Liane Hypolite
Liane  Hypolite

Liane Hypolite

Cohort: 2016

Rossier Dean's Fellowship

Harvard University Graduate School of Education
Ed.M.: Master’s in Education Policy and Management

Brandeis University
B.A.: Psychology
B.A.: Sociology



Higher Education

Research Interest


  • Racial and ethnic identity development
  • Social and cultural capital
  • Racial and economic integration
  • College retention and success
  • Critical theory
Liane Hypolite

Liane is a research assistant at the Pullias Center for Higher Education and the Center for Education, Identity and Social Justice working with Dr. Darnell Cole on topics related to college persistence, retention and graduation. Liane is interested in understanding racial and economic integration, in addition to social and cultural capital as it relates equity across institutions of higher education.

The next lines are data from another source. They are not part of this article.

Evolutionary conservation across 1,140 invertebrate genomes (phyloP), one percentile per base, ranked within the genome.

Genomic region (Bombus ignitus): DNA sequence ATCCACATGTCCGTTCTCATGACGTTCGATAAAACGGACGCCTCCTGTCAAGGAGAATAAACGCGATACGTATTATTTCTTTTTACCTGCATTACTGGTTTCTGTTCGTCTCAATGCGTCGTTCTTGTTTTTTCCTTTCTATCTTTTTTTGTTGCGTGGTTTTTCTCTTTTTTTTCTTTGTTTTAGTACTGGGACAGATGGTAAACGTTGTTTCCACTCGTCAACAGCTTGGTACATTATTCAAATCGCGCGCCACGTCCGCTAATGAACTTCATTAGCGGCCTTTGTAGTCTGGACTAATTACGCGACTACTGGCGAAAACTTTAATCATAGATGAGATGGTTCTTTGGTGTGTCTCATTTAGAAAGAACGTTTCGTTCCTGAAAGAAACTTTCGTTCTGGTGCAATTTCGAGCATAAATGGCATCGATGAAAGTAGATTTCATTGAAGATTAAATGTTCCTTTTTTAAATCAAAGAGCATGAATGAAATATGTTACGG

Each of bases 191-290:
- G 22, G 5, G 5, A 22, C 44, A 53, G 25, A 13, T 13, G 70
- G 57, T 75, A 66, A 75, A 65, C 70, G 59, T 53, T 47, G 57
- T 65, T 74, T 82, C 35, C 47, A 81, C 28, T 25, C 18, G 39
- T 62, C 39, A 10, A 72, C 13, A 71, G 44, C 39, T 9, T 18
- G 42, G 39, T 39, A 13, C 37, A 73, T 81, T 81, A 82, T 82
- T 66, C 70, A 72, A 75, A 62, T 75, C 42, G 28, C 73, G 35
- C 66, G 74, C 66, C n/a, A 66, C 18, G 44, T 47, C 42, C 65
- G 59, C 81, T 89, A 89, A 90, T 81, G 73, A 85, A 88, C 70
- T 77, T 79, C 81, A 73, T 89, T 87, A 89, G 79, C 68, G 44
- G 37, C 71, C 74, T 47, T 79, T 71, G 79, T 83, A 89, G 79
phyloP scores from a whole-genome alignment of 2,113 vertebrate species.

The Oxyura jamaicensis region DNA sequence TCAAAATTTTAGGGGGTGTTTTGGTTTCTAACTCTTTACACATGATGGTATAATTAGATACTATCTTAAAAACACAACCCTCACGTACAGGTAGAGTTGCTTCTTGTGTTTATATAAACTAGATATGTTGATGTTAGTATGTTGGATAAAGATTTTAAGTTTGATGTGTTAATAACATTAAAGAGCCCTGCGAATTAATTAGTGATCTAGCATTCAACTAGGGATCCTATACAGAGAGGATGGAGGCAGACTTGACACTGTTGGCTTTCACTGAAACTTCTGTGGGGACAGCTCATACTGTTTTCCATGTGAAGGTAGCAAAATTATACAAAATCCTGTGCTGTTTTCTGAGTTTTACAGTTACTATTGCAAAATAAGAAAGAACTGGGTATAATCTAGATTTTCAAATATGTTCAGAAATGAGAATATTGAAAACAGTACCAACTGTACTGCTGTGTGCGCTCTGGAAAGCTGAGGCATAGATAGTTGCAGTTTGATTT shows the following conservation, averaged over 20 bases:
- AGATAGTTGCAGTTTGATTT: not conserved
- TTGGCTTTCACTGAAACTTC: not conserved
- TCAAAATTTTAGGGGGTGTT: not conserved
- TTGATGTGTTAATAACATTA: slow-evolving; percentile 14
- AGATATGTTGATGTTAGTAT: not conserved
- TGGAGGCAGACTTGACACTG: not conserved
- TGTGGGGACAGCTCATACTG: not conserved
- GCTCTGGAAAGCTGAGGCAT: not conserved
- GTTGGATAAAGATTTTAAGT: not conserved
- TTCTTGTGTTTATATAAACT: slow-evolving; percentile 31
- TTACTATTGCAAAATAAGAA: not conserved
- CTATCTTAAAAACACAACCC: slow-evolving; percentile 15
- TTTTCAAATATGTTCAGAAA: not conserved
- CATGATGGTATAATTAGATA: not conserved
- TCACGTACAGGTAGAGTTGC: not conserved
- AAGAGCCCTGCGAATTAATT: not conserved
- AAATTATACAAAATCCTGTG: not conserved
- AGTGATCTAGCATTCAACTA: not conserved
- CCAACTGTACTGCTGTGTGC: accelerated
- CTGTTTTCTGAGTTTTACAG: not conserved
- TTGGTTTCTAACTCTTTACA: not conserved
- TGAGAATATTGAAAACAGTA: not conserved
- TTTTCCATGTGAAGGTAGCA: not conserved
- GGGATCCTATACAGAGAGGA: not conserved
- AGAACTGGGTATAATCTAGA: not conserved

Prior to USC, Liane served as the Dean of College and Career Advising at Codman Academy Charter Public School in Boston, MA where she supported high school students in the application process and advised alumni as they pursued their college degrees. Liane has also worked at the national college access and success non-profit, Bottom Line, as a college counselor.

She completed her bachelor’s degree at Brandeis University, double majoring in Psychology and Sociology, and earned her master’s degree in Education Policy and Management at the Harvard Graduate School of Education.


Professional Experience:

Codman Academy Charter Public School, Boston, MA

Dean of College and Career Advising

Harvard College Office of Student Life, Cambridge, MA

Diversity Education Graduate Intern

Charles Hamilton Houston Institute for Race and Justice, Cambridge, MA             

Research Intern 

Bottom Line, Jamaica Plain, MA

Senior College Counselor


Honors and Awards:

  • Conference Presentations
    • Sociology of Education Association (SEA) Conference 2018 2/16/18 – 2/18/18 People, Place and Connections: An Ethnography of a Black Cultural Center
    • 2018 American Educational Research Association (AERA) Annual Meeting 4/13/18 – 4/17/18 A Critical Race Theory Analysis of Racialized Experiences of Black College Students with Financial Aid
  • Martin Luther King Jr. Scholarship Recipient, Brandeis University

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